While Zeus was the most powerful god in the Greek pantheon, ancient Egypt was wholly dominated, both religiously and politically, by the sun god, Ammon (Amun-Re). Greece, which owes a great deal to Egyptian culture, absorbed many influences from its southern neighbour. One example of this is the Greek oracular cult of the syncretic god Zeus-Ammon. This god, spanning the different cultures, was worshipped especially in the Greek colony of Cyrenaica on the North African coast, but also in Sparta and Thebes.
The mighty marble head in the Liebieghaus probably originated in what is now Tunisia. The splendid hair and beard underline the god’s lordly power. At the sides of the forceful face are twisted ram’s horns. In Egyptian art, Amun-Re is shown either as a man with blue skin and an erect penis or in the form of a man’s body with a ram’s head. Like the phallus, the ram emphasises the god’s life-giving potency and fertility.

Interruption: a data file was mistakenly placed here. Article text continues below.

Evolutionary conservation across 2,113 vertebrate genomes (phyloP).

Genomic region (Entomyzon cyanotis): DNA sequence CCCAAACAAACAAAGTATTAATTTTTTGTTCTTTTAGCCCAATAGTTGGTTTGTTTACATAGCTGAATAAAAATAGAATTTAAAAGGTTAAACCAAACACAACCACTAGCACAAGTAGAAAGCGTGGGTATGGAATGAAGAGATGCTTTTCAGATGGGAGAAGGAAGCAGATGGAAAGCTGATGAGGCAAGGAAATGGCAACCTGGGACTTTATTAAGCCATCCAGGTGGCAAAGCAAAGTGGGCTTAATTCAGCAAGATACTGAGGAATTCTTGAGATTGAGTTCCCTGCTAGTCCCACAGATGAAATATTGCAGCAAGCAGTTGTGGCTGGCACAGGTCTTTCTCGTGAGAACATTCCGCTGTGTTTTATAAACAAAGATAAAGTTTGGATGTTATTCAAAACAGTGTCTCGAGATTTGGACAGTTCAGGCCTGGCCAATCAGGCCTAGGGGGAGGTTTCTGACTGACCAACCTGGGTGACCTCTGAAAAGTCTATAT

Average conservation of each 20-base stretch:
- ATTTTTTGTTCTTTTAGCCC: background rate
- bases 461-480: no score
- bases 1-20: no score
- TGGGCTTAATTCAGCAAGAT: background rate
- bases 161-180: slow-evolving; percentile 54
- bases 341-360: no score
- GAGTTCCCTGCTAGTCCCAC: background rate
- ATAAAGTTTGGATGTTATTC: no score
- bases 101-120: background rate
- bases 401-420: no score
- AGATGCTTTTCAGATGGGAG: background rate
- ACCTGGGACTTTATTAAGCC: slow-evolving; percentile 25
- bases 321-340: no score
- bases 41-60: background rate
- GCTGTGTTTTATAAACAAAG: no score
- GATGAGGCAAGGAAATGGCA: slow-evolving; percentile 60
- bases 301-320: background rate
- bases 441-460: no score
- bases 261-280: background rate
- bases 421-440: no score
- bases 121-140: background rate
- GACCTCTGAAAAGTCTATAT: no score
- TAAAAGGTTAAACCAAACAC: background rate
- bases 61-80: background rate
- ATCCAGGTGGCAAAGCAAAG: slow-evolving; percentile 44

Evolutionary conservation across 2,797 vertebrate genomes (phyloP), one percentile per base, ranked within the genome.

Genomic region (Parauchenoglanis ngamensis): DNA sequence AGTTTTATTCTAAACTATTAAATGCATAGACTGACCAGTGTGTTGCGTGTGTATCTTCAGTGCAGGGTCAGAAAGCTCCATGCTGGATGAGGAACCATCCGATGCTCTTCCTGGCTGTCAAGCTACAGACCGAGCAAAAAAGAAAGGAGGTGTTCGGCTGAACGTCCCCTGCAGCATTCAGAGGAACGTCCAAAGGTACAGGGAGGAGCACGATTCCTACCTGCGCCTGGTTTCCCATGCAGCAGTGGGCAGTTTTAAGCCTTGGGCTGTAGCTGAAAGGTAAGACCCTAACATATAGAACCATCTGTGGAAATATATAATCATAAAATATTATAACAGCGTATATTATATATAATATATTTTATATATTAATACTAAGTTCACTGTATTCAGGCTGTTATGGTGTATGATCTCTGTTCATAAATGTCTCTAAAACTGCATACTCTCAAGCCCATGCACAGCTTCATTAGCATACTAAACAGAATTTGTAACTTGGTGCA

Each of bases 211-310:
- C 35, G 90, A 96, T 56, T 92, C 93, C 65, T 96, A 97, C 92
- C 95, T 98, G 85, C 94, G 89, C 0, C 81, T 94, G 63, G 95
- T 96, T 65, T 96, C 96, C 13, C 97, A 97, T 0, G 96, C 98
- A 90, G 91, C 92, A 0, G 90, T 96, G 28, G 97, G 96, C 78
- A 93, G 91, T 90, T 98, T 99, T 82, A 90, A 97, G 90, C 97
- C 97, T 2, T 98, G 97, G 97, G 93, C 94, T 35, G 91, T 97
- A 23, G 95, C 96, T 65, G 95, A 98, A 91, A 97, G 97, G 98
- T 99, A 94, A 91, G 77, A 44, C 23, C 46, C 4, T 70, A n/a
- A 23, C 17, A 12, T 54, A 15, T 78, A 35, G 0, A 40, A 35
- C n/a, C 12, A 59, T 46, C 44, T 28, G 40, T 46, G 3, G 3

Zeus-Ammon is an oracular god and thus stands in the tradition of the prophetic deity, Amun-Re. The principal shrine of the Egyptian god was the famous, vast temple complex at Karnak near Thebes. During important phases, these oracles and their priests were so powerful that they determined the politics of the whole of Egypt.
This object is part of "Scan The World". Scan the World is a non-profit initiative introduced by MyMiniFactory, through which we are creating a digital archive of fully 3D printable sculptures, artworks and landmarks from across the globe for the public to access for free. Scan the World is an open source, community effort, if you have interesting items around you and would like to contribute, email email@example.com to find out how you can help.